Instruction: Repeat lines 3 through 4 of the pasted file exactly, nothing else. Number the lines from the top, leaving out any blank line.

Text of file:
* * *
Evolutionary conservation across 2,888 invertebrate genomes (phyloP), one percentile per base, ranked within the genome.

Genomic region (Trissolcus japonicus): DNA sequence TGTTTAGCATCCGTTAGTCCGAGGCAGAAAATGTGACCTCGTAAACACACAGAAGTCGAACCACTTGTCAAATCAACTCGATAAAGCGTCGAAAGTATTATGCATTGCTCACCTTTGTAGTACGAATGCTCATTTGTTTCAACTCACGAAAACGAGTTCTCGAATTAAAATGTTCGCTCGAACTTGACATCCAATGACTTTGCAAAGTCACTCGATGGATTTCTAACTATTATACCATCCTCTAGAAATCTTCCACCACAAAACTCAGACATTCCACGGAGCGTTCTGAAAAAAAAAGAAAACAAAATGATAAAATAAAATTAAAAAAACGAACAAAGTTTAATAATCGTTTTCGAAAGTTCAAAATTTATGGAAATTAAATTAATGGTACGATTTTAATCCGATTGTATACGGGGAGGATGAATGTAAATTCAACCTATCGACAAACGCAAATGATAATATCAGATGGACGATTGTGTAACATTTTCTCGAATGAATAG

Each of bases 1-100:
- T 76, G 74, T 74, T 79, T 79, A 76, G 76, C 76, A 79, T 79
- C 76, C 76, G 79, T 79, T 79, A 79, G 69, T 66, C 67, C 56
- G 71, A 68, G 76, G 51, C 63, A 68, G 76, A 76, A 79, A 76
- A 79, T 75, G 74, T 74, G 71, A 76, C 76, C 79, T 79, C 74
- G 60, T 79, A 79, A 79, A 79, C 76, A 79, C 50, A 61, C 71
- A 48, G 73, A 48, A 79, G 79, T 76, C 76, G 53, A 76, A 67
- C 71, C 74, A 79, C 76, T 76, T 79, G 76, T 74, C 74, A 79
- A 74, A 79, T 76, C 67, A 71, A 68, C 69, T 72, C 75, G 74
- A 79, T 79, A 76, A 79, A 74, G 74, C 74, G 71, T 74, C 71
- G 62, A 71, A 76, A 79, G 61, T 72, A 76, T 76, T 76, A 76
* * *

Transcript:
Each of bases 1-100:
- T 76, G 74, T 74, T 79, T 79, A 76, G 76, C 76, A 79, T 79